Community effort: ESHS raises money for Thanksgiving dinner baskets

Tuesday, November 20, 2018

It’s tradition at Eureka Springs High School to provide Thanksgiving baskets for local families in need, but that almost didn’t happen this year.

“Normally we have a group on campus who sponsors this event, and we realized we hadn’t heard anything about it,” said teacher Adam Louderback. “We had less than two weeks to pull it together. We couldn’t do a proper food drive, so we just started throwing money at it.”

Louderback said several clubs worked together on the project, including Rotary Interact, FFA, Skills, the Booster Club and the Art Club. Rotary Interact students attended the Eureka Springs Rotary Club’s regular meeting to explain what was going on, Louderback said, and left with $760. The Booster Club agreed to donate at least $15 per food basket, he said.

Senior Makenzie Meyer said this is the first time she’s seen so many clubs work together on campus.

“Our clubs don’t usually interact very much,” Meyer said. “But when we heard about the lack of Thanksgiving food baskets, we all realized this is very, very important to our community. We needed to come together to support our community and the families in need.”

Sophomore Preston Hyatt agreed.

“We had to band together to give that chance to families who need it,” Hyatt said.

Mowrey said he’s seen everyone come together through the project.

“For the community to do this, it really shows the unity between people,” Mowrey said. “The people in this community want others to be able to have Thanksgiving.”

It costs $1,100 to provide food baskets for 15 families, Louderback said. He said Harts Family Center donated turkeys and Sun Fest Market donated canned food, allowing the clubs to spend money where it was needed.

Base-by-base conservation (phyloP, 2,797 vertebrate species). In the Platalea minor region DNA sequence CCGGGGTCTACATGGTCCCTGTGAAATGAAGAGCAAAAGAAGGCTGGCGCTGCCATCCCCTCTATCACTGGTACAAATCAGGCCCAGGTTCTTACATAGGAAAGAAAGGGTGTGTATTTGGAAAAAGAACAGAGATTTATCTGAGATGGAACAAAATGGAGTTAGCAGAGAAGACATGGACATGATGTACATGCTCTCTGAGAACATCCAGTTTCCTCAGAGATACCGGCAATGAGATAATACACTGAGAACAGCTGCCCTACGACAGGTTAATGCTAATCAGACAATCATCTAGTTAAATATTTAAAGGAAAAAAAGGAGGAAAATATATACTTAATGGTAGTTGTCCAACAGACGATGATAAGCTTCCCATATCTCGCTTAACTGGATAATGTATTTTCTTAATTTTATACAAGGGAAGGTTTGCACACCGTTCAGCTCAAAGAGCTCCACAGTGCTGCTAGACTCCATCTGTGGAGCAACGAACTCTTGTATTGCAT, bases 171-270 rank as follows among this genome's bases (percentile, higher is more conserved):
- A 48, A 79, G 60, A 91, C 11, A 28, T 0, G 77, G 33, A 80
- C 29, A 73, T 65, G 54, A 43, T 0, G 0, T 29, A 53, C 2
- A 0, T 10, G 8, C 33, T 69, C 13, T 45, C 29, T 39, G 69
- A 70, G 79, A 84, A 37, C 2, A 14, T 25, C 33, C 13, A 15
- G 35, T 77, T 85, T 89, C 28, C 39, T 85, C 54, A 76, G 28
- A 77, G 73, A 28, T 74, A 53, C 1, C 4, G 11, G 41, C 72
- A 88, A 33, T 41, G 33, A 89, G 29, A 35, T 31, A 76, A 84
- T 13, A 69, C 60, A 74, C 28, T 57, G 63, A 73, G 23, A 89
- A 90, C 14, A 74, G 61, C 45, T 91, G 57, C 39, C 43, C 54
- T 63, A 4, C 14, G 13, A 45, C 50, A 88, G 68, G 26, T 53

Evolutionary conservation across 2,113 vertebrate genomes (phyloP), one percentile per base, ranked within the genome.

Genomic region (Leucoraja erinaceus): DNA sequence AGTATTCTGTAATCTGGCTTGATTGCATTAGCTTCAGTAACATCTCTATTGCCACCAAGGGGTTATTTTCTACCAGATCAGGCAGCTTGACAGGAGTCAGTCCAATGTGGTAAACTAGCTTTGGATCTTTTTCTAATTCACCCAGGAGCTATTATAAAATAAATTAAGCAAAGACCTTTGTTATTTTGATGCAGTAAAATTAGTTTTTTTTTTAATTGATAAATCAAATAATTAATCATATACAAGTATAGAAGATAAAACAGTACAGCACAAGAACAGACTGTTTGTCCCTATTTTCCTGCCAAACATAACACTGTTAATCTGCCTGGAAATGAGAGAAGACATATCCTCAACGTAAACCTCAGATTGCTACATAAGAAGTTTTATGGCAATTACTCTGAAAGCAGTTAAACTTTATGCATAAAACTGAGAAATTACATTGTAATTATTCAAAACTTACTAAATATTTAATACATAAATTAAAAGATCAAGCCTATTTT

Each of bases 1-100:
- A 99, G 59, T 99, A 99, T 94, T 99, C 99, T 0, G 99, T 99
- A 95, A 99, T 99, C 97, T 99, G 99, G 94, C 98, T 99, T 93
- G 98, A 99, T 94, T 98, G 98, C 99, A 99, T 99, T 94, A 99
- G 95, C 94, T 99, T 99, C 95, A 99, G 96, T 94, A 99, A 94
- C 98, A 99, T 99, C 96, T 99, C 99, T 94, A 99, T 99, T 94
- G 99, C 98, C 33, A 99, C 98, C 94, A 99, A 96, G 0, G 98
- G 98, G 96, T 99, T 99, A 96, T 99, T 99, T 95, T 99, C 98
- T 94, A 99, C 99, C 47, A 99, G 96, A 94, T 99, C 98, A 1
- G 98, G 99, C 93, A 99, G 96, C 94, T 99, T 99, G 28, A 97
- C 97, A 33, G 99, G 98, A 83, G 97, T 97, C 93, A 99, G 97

“Thanks to the community, we’ve got it covered,” he said. “This is the first year we got Sun Fest involved. I figured we have a lot of students that live in that area and shop there.”

The demand is certainly there, Louderback said.

“We already had a list generated of families that were in need and the idea of them going without for the holiday — I don’t think that sat well with some of the students and staff,” Louderback said. “Everybody stepped up, and really in a cool way.”

Mowrey said he’s happy to help with the project.

“It matters, because there are families in this community who won’t be able to have Thanksgiving dinner,” Mowrey said. “Everyone should have their own Thanksgiving.”

It was daunting to realize how much it would cost to put the baskets together, Meyer said.

“It seems like so much, but with everybody in the community helping out, it became such a feasible task,” Meyer said. “It’s incredible to see that total go down and down and down, with small donations. It’s very achievable with the community’s involvement, and that’s inspiring to see.”

In Eureka Springs, Louderback said, it’s common to see the community help those in need.

“It’s not a surprise, but it’s great to be part of something that happened so quickly and without much planning behind it,” Louderback said. “It’s good to see people step up and say, ‘Yeah, we’ll help.’ “

He hopes to offer even more baskets next year, Louderback said.

“We will organize and be better prepared for this year,” Louderback said. “This didn’t happen because of one little group of people. You’ve got a lot of people that are recognizing this is something that needed to happen. It’s good to know you have those good people around to support those who need help.”

Meyer agreed, saying many people don’t understand what it’s like to go hungry, especially during the holidays.

“We definitely take Thanksgiving and our dinners for granted. We don’t even think about people who don’t have them,” Meyer said. “It’s an important way for us to come together as a community. We are helping people come together as a family and have that significant moment we take for granted.”

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